Can US, China and Russia cooperate on Afghan Peace?

Can US, China and Russia cooperate on Afghan Peace?
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A dialogue about peace among Afghans, including members of the government and the Taliban, might finally get under way. However difficult, the prospect of talks brings hope for a negotiated outcome to the decades-long Afghan war. Critical questions remain about whether the Taliban will agree to talk to the Afghan government and whether the United States will keep troops committed or withdraw, deal or no deal. Just as critical for peace, however, is whether the United States, Russia and China will jointly advance Afghan peace efforts.

Beyond the good of ending a long war, such cooperation would take on broader significance in an era of growing tension among world powers: If Washington, Beijing and Moscow cannot cooperate on Afghanistan, where their interests mostly converge, then the prospects for stable great power relations overall look dim. In this way, Afghanistan serves as a test case for a new stage in world politics. China, Russia and the United States should seize the opportunity for pragmatic, interests-based collaboration and avoid seeking advantage through Afghan disorder.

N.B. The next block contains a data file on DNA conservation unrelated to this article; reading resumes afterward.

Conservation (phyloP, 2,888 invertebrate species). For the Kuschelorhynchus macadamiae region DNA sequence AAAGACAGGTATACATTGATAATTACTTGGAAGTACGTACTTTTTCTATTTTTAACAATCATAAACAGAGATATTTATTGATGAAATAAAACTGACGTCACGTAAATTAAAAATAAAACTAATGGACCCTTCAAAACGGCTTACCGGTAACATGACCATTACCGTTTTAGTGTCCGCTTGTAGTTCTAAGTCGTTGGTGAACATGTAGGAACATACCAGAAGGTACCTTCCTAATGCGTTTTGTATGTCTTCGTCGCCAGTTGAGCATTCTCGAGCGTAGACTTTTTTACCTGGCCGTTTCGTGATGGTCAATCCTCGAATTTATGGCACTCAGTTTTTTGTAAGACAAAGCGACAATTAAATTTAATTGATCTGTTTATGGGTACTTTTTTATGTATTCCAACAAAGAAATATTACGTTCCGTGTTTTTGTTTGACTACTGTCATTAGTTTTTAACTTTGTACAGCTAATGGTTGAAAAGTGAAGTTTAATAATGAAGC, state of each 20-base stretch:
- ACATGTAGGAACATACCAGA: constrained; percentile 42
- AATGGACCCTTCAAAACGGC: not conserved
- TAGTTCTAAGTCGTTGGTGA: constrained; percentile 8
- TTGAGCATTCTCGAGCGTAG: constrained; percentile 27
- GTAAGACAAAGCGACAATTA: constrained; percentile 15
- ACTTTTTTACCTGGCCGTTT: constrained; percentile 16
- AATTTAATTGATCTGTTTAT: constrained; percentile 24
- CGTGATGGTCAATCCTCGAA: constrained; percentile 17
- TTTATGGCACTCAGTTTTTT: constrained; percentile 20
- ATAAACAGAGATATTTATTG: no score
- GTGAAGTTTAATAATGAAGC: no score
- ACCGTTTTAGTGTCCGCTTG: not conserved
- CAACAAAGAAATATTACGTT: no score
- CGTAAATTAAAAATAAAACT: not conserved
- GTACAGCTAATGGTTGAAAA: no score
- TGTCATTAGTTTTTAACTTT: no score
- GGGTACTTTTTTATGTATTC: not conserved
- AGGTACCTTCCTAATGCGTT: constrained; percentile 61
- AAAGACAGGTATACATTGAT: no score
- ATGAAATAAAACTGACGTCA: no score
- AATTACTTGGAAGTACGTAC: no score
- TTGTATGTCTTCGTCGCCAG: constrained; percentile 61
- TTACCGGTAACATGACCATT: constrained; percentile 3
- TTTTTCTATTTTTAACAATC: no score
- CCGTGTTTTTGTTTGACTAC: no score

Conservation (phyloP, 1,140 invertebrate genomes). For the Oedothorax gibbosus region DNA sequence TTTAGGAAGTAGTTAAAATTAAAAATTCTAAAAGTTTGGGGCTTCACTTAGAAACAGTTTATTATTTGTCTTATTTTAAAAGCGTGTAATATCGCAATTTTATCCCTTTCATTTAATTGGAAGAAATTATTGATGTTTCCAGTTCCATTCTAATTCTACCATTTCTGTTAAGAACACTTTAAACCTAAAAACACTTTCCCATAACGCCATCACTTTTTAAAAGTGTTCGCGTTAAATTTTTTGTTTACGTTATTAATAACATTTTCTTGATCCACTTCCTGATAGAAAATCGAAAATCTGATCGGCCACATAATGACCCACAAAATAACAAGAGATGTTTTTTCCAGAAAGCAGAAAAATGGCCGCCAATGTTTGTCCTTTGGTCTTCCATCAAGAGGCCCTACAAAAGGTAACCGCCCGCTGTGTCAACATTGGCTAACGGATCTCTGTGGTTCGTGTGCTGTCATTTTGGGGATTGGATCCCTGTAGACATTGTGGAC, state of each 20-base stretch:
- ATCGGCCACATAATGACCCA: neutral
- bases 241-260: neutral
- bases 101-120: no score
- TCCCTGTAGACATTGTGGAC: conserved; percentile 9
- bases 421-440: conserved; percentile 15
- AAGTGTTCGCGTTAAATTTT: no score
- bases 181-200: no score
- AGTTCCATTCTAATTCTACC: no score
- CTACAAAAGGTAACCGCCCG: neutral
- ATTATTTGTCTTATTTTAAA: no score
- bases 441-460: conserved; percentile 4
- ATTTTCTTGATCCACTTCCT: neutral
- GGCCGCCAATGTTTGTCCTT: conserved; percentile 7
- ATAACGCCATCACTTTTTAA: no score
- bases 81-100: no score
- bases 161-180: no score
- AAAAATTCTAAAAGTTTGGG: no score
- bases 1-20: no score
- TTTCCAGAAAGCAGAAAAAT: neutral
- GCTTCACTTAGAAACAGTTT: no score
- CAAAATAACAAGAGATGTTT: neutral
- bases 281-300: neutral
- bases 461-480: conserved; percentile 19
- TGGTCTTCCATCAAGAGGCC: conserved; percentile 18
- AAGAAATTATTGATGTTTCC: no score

Let’s start with interests. America’s longest war may oddly be the only issue on which Washington, Beijing and Moscow could cooperate right now. Despite escalating tariffs, sanctions, and tension over everything from the South China Sea to Ukraine, Syria and Iran, all three nations want to get U.S. forces out of Afghanistan without leaving behind a civil war and more international terrorism. Chinese President Xi Jinping seeks to expand China’s role in regional diplomacy and tie Afghanistan into China’s global infrastructure program, the Belt and Road Initiative. Russian President Vladimir PutinVladimir Vladimirovich PutinDemocrats duke it out in most negative debate so far Candidates pile on front-runner Sanders at Democratic debate Bloomberg attacks Sanders over reports of Russian interference MORE wants to reassert Moscow’s influence among former Soviet satellites, stake out Russia’s role in conflict management, and rebuild ties to Afghanistan destroyed by Russia’s brutal decade-long occupation of the country in the 1980s.